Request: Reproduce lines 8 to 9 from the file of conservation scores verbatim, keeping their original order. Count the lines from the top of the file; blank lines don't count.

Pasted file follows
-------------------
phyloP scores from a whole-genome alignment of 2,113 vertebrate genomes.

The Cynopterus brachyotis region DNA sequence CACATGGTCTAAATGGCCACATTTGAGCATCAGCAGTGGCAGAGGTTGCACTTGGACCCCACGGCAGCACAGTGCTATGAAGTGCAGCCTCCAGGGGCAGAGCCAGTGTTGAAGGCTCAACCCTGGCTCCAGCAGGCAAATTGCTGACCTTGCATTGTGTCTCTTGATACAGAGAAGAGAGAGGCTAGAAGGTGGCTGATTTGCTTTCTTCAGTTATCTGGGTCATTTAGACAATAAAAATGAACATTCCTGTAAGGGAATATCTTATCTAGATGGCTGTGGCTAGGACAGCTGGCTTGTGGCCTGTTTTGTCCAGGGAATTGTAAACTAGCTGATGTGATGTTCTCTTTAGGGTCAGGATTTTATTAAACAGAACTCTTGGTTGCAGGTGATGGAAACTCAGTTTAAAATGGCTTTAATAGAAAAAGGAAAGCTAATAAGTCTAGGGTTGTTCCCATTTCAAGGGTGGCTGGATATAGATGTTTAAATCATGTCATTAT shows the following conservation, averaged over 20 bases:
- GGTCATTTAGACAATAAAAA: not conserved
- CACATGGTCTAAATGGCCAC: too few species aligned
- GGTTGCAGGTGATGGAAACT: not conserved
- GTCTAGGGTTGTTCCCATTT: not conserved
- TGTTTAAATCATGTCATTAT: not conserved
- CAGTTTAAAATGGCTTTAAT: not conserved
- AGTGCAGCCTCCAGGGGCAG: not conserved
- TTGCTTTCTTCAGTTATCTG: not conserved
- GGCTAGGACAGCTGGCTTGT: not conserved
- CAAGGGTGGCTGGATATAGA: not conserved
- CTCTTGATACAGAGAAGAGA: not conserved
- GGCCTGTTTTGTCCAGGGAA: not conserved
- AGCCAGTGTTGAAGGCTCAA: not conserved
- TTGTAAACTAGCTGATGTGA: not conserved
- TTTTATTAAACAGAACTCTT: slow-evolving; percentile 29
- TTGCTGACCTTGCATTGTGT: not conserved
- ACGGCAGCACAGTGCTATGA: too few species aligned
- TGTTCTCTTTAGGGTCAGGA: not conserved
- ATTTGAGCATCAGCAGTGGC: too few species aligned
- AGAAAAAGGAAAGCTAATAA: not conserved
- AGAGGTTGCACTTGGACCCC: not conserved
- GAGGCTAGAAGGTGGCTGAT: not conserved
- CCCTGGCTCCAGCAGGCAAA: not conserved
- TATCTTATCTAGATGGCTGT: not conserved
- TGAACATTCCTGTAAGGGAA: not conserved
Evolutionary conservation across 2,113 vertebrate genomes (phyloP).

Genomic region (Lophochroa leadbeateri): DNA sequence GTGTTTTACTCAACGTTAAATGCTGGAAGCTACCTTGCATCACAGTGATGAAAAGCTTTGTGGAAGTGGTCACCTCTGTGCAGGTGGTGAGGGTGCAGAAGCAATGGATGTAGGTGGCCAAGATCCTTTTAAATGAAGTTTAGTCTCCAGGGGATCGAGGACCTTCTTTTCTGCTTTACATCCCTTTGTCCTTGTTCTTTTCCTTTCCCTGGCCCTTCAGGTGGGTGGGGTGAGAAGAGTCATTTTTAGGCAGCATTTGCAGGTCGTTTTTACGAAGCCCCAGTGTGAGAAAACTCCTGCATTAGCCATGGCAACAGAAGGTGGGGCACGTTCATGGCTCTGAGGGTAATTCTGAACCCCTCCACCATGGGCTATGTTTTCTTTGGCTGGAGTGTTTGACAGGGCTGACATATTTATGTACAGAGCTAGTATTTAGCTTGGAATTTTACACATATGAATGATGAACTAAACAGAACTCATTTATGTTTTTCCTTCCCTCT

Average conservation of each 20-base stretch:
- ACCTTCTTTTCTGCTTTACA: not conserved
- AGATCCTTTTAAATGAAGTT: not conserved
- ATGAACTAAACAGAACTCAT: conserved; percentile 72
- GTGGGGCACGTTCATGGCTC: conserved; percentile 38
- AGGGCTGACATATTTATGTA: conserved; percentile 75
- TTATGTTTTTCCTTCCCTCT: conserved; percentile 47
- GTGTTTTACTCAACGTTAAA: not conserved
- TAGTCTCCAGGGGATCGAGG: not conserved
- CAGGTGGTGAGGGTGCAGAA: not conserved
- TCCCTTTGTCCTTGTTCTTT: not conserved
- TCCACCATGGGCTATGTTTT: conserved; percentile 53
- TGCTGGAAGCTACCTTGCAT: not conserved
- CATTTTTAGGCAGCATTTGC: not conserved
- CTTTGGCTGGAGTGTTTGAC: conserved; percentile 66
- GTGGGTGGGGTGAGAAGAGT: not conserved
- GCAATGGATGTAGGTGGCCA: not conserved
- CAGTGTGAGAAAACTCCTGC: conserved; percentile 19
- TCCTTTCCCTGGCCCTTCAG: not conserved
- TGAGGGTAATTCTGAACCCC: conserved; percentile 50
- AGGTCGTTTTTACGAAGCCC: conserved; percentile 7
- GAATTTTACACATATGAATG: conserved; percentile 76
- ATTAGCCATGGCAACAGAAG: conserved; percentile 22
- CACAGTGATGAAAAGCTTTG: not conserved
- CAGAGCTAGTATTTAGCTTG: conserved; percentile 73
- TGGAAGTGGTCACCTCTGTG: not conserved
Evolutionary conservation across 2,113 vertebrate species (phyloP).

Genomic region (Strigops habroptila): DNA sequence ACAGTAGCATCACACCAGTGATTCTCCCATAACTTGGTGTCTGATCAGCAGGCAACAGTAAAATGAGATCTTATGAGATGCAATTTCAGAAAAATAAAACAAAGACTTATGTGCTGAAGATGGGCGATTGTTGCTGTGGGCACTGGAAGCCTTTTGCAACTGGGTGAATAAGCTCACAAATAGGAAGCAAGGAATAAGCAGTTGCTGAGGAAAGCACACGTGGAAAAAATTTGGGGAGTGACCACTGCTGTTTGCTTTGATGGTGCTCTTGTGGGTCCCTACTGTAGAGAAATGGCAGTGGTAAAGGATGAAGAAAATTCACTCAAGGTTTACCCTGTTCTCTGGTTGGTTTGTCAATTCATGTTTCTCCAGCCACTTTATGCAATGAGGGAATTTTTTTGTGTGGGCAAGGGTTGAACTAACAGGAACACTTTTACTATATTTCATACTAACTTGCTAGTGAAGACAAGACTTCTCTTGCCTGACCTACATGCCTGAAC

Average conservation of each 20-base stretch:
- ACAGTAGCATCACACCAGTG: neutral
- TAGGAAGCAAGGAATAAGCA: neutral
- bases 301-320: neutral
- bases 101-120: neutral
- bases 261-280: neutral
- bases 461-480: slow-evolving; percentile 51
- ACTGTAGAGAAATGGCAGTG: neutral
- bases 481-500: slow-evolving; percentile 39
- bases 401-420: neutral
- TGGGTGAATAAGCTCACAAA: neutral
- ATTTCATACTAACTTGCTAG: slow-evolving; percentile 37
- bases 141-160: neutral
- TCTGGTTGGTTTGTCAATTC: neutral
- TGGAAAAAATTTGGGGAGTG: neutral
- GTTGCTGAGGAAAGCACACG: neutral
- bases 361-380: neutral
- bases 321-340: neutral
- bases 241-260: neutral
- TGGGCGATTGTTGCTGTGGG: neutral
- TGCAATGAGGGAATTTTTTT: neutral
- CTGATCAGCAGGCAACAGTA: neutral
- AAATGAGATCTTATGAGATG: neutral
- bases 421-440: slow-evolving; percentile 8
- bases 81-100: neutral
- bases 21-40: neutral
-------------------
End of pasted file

- CAGTTTAAAATGGCTTTAAT: not conserved
- AGTGCAGCCTCCAGGGGCAG: not conserved